The structure is very simple. You will fight a phobia, then you have two question mark tiles. After that, you fight the next monster, and the pattern repeats. One of the things I don’t like is choosing your opponent. You will have two options, but both are revealed. This means that you can choose exactly who you want to fight. It takes out some RNG from the game, and in turn, makes it easier.

Neurodeck Sreenshot

For the question marks, there are quite a few possibilities. You will either get two or three options to choose from. You have simple ones like, remove a card, upgrade a card or add a card to your deck. The more interesting options are the ones where you unlock cards for your next runs or unlock a passive ability for the remainder of the current run. You can equip a total of 3 passive abilities and they can make your life easier. As long as you don’t have all three, ALWAYS go for the passive ability. There is also one reward where you will raise your permanent stats (Sanity or Stamina) and one where you get a nice buff for your next fight.

Overall the system is quite simple and easy to grasp. I think due to the fact that you can choose which phobia to face it’s on the easier side. Now, I love deckbuilders so I may be at a slight advantage here. However, I beat the game on my first run. This is without knowing much about the game. After I got more familiar, I could streamline my deck better and get some easy wins.

You can make your runs harder after each win. Each one of your wins unlocks a ‘resilience’ level, which will add extra difficulty. These are very useful in terms of replayability.

Of Monsters and Cards

Let’s talk a little bit about enemy design in the game. I’ve already mentioned that the art style and aesthetic for the phobias are awesome. However, I do have some problems with the number of opponents you can face. In my opinion, there are not enough phobias in the game, and you will face the same ones over and over again. This is especially true if you are going for the win. When you know you can beat one phobia, but the other would be more challenging, there is no reason to pick the hard one. This comes from the already highlighted issue, that you know exactly what you will face.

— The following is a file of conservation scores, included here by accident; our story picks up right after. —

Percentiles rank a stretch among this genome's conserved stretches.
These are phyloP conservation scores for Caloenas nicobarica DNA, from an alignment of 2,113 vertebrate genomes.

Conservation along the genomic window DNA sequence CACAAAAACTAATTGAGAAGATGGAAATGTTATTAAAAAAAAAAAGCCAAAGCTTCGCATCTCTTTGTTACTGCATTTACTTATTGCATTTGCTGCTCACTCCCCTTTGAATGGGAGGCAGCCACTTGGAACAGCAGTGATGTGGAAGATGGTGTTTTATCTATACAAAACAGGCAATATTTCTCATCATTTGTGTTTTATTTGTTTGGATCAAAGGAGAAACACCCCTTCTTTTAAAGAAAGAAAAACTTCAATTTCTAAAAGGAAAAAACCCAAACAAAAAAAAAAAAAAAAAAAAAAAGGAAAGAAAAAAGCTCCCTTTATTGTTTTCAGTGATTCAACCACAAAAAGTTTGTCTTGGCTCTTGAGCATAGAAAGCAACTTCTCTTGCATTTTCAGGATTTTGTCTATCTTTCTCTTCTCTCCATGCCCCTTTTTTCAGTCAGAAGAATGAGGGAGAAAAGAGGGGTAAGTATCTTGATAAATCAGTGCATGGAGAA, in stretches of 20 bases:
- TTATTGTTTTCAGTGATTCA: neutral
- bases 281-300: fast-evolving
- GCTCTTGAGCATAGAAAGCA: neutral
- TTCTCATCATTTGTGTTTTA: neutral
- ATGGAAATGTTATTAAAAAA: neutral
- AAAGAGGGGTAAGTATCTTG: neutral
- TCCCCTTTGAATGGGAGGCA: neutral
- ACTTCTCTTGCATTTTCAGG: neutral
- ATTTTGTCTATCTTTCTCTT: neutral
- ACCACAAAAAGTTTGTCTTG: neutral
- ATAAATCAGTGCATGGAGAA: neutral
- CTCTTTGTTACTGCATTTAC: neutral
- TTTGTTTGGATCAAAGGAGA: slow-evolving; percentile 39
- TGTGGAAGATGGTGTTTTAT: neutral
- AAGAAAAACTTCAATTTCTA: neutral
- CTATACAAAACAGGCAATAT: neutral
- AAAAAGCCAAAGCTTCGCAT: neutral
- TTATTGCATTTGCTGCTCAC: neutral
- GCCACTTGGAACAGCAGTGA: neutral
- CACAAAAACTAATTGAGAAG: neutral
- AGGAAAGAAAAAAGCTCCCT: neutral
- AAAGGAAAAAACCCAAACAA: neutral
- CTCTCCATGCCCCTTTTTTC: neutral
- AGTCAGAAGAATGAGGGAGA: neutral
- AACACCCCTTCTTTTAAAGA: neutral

Phobia abilities on the other hand are quite good. All of them are different from each other. It does feel like each enemy has its own identity. Depending on your deck you will have an easier time against some of them and a more difficult one against others.

I did feel like the boss was the only real threat during my playthrough. Unfortunately, there is only one bossfight (although there are multiple bosses) at the end of each run. There is no mini-boss type of encounters.

All in all, the enemy design is enjoyable and well thought out. However, I think the quality over quantity measure is taken a little bit more seriously here. Would love to see some more monsters added. It would help replayability a ton.

Card Design

Now I’ve already mentioned you have cards for a total of six ‘classes’. Then you get your neutral cards that are shared between the classes, but not the characters. Each class has some special synergy that you can build on.

Unfortunately, these synergies are not very strong. They are there and you can, and should build the deck around it, however, the effect is not that well defined. The bonus for having great synergy is small. Due to this, I’ve usually built very thin decks (around 10-12 cards) with a well-defined strategy. They work very well and could get me some easy wins. Would love to see some more synergies in the otherwise well-defined and intelligent card design.

Replayability